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An Interview With Gregory Leadbetter

10 December 2018

Gregory Leadbetter is a poet and critic, writing for radio, holding residencies at various schools and conferences, and reading his work at various festivals. His first full poetry collection, The Fetch, was published in 2016 with Nine Arches Press, although he released a pamphlet of poems, The Body in the Well, in 2007, and his work has appeared in multiple publications and anthologies over the past twelve years.


Leadbetter began writing poetry in his “mid-teens”, “but really it was my encounter with Coleridge, in particular, when I was seventeen,” he tells me, “that blew something open for me.” That “revelatory reading experience,” as he refers to it, “which spoke to me so powerfully,” revealed to him “some sense of a fundamental connection between language, creativity, and a greater apprehension of reality - and that really catalysed my education as a poet and thinker.”

He has since gone on to pen a book of literary criticism on Coleridge, Coleridge and the Daemonic Imagination, published in 2011, and The Fetch, (you can read our review here,) begins with an epigraphic Coleridge quote, which, says Leadbetter, “sums up a state of mind and being that poetry can (ideally) conjure - ‘Poetic Faith before which our common notions of philosophy give way’ - a state in which, that is, the powers of poetic fascination are used to liberate the mind from its everyday lethargy, to arouse the intellectual and spiritual life of the reader or listener.”

“I could go on about Coleridge (as my students know all too well),” Leadbetter admits - he is Director of the MA Institute of Creative and Critical Writing at Birmingham City University, “but we’d be here a long time!”

He is eager to clarify, however, that “while I’ve learnt a few things from the Romantics in my own self-education as a poet, I don’t identify my poetic style with that of the late eighteenth and early nineteenth century, and I’m not copying them. Rather - if I can put it this way - I make of their writings (and others’) my own traditions.”


His traditions may sometimes be described, in Leadbetter’s own words, as “the fusion of the lyric and the mythic - lyric mythopoesis, if you like - and the mutuality of the sensuous and the numinous,” the physical and the spiritual. Much of the poetry in The Fetch describes strange happenings and apparitions, with the mythical charm of campfire ghost stories, and Leadbetter terms this the “transnatural (a term I’ve adapted from Coleridge), which in one sense comprises our experience both of the natural order and of the mystery we (as part of the natural order) inhabit.”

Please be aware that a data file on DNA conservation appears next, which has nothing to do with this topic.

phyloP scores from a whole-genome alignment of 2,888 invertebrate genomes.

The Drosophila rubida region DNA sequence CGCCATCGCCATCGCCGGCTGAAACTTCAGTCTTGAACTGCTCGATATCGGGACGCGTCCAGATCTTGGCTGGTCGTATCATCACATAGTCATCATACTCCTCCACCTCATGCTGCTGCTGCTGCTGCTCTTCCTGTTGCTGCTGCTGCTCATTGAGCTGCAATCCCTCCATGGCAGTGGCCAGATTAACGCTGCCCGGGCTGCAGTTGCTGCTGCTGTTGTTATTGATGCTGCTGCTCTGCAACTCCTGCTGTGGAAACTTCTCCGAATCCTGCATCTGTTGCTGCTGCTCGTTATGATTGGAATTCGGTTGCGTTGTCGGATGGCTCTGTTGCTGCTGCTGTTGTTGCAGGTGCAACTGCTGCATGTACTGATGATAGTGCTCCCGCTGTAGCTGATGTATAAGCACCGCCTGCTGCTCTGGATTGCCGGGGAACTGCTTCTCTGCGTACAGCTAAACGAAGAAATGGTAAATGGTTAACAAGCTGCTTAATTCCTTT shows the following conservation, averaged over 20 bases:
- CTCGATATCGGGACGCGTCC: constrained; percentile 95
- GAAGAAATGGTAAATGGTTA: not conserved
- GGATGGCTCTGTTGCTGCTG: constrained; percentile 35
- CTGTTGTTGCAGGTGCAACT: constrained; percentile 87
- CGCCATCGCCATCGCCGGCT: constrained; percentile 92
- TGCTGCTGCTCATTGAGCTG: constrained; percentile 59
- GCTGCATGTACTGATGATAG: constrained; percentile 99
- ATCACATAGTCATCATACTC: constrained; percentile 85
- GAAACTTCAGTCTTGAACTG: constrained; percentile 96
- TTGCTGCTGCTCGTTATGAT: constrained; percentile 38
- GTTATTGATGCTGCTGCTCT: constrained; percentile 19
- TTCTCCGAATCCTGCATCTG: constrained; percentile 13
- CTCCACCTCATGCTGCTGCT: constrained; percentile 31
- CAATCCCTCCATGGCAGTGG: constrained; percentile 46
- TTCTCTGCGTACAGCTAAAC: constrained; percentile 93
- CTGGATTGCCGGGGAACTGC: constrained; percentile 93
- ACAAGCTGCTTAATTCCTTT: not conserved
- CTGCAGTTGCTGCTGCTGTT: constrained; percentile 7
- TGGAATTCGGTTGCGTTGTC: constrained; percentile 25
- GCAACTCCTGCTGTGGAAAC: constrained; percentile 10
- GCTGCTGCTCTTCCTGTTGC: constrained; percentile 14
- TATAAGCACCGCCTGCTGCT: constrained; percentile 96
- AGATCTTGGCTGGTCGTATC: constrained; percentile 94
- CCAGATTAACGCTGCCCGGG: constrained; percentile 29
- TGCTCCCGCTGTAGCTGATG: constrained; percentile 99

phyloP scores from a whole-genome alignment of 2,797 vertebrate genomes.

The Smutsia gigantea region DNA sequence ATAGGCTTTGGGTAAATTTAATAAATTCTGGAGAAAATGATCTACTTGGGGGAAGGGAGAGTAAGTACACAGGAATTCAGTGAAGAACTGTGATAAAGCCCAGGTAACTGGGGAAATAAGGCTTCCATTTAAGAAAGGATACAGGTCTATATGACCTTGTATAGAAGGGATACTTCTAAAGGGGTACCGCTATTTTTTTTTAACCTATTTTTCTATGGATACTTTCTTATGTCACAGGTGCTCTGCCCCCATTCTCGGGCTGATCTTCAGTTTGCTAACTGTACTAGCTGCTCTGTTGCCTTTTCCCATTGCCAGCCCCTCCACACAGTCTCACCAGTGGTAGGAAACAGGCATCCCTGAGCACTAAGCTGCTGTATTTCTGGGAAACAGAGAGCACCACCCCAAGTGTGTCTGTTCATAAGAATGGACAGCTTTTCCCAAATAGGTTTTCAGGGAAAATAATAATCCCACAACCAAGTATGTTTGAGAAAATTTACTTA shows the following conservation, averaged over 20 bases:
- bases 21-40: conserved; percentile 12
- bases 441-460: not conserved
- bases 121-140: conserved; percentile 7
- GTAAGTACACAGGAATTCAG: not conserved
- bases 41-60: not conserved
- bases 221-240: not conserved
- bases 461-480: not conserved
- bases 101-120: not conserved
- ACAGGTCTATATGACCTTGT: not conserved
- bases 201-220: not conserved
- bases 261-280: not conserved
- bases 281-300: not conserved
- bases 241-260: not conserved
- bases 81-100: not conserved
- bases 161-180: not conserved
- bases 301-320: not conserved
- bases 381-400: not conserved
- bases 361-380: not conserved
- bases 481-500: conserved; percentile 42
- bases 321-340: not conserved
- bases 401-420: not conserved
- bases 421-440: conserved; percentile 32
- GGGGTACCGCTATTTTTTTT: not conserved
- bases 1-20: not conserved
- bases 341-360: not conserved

Supernatural fictions, says Leadbetter, or at least the “better ones”, “alert us, productively, to the state of unknowing,” in order to “amplify our consciousness in relation to the life and habitat around us.”

“I’m interested, as a poet,” he continues, “in working creatively with these processes, states, and forces active within us - the conditions from which both science and religion emerge, and which (for me) exceed and transcend both. Poetry is uniquely adapted to these conditions, it seems to me,” the “affective powers of language upon which poetry depends” being “mystery enough,” he explains. “A poem (if it works) is its own psychic event.”


The Fetch includes many of Leadbetter’s poems that had already been published elsewhere, “the product of many years’ work,” compiled with “an integrity that speaks for itself.”

He was drawn to Nine Arches to publish the collection by “the high quality production values in the books themselves,” he says, explaining that “the book as an object matters to me.” Indeed, the collection takes pride in its appearance, adorned on the cover with a piece by French artist Eric Lacombe.

“When I came across this image, I knew that was the one. I loved it,” says Leadbetter. “The image can be read in so many ways, visually, but the first idea that struck me was being made of shadow - and its resonance with the title poem.” Leadbetter refers to ‘The Fetch’, which explores the idea of a living person’s double, wraith, or shadow. When I ask him why he chose this poem to title his collection, he evades answer - “I could give a number of reasons for why,” he hints, “but maybe another time!”


I ask Leadbetter how the collection’s thematically bound sections, as discussed in our review, are translated into performance. “The book is certainly composed with an eye and an ear to how each poem might articulate with every other poem in the collection,” he confirms, and explains that, in performance, he wishes to present “the books in microcosm” - “I have often chosen poems to recite that give a sense of its various moods, themes and technical characteristics.”

Finally, I ask him for a description of his ideal reader: “I think the late, great Michael Donaghy was asked this once, and after some reflection he said “someone like me!” I’ve always been amused by that, and in some ways there’s no getting away from it,” he replies. “But I’m really interested in the poems finding their way to other people – and I’d hesitate to define who that might be.”


Interview by Sophie Jones


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